Sun Exposure in Relation to Aging and Skin Cancer
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Sun Exposure in Relation to Aging and Skin Cancer

Although being in the sun might make us feel good, we all recognize that too much time spent in the sun can sooner or later cause wrinkling and worse, skin cancer.

Everyone loves to be outdoors during a sunny day. Although being in the sun might make us feel good, we all recognize that too much time spent in the sun can sooner or later cause wrinkling and worse, skin cancer. Wrinkles, which are in fact signs of skin damage and aging, make you look and feel older than you really are. Skin is among the most important organs of the body. Wrinkles indicate that the skin is losing the elastin that keeps it young and healthy. Sunshine is essential for our bodies to turn specific types of cholesterols in foods into vitamin D, a significant nutrient that helps decrease aging of the immune and cardiovascular systems. The liver and kidneys then change vitamin D into vitamin D3, the active form of the vitamin. Ten to twenty minutes of sunlight each day seems to be the optimal amount that each of us requires.

Regrettably, a lot of people live in areas where the sun isn't adequate for them to receive this benefit. It takes a fair amount of energy from the sun to turn the cholesterol precursors of vitamin D to vitamin D3 just any old sunshine won't be enough. Actually, anyone who lives north of Raleigh, North Carolina, will not get this benefit of the sun starting October 1 to April 15, because the sun doesn't have plenty of energy throughout this period to convert precursor vitamin D to vitamin D3. If you are living in the North, or in the South but unable to get some sun each day, you must take 400 IU of vitamin D daily, or 600 IU if you're over sixty years of age. Reports on mood elevation indicate that sunlight and exposure to broad-spectrum light help enhance our mood. Seasonal affective disorder (SAD) and other forms of depression can be improved by exposure to sunlight. So a bit of sun is good.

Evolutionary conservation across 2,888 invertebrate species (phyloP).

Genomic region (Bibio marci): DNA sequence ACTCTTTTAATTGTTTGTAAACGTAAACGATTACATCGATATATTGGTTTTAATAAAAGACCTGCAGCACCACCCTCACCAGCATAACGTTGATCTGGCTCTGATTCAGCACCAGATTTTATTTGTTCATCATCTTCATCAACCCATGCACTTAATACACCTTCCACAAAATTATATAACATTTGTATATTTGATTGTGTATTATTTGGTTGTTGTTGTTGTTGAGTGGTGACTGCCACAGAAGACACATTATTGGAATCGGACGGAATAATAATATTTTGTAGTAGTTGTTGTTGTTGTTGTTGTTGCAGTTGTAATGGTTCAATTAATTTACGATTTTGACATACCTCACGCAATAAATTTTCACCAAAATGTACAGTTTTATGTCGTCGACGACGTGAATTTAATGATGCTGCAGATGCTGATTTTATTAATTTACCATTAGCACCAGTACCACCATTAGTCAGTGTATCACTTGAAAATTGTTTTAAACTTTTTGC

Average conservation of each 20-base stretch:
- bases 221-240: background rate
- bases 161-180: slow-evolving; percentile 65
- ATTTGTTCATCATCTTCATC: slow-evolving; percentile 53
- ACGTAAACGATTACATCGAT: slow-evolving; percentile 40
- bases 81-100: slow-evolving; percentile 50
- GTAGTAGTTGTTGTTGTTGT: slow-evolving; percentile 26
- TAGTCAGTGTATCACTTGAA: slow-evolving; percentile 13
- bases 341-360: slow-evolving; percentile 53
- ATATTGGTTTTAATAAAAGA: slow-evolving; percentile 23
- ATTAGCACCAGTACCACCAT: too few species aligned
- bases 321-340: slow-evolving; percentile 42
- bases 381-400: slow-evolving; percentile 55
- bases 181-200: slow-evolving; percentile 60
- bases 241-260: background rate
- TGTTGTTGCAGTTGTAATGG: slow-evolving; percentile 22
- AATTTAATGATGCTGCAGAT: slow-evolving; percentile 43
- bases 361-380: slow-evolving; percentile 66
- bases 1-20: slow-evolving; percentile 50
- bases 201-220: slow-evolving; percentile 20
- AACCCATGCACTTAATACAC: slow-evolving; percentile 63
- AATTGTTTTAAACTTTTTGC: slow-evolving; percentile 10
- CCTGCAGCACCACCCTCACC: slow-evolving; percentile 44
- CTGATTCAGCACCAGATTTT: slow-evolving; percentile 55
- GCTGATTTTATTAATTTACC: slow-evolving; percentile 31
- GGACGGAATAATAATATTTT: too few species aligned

How much is too much?

Skin cancer comes into mind regarding sunlight exposure. As a universal rule, your risk of skin cancer is determined by the amount of sun exposure you received thirty years back, not how much sun you're exposed to presently, since it takes some time for these cancers to grow into clinically significant events. Those who had serious sunburns as kids are at much higher risk of skin cancer than those who never burned. Nevertheless, just because the sun exposure you got as a child is the most crucial to your risk of skin cancer does not mean you can be careless as an adult. If you plan to be in the sun for more than 10 or 20 minutes a day, take some precautionary measures.

Too much sun ages us since exposure to ultraviolet light ruins elastin and elevates wrinkles. It also harms the chromosomes in skin cells. Chromosomes are the strands of DNA found in each cell in your body. If you look through a microscope at sun-damaged skin cells, you will see literal breaks in the chromosomes where they've been damaged by solar radiation. Astonishingly, the sun can even damage the chromosomes in cells indirectly exposed to sunlight. This chromosomal damage can lead to cancers.

There are two types of skin cancers: basal cell cancers, and squamous cell cancers. Even though these skin cancers are seldom fatal and can typically be removed surgically without major aging backlashes, they are usually disfiguring. Still, there is a third type of skin cancer that is much subtler. Malignant melanomas are quite serious and can be fatal. About 54,000 cases are reported annually.

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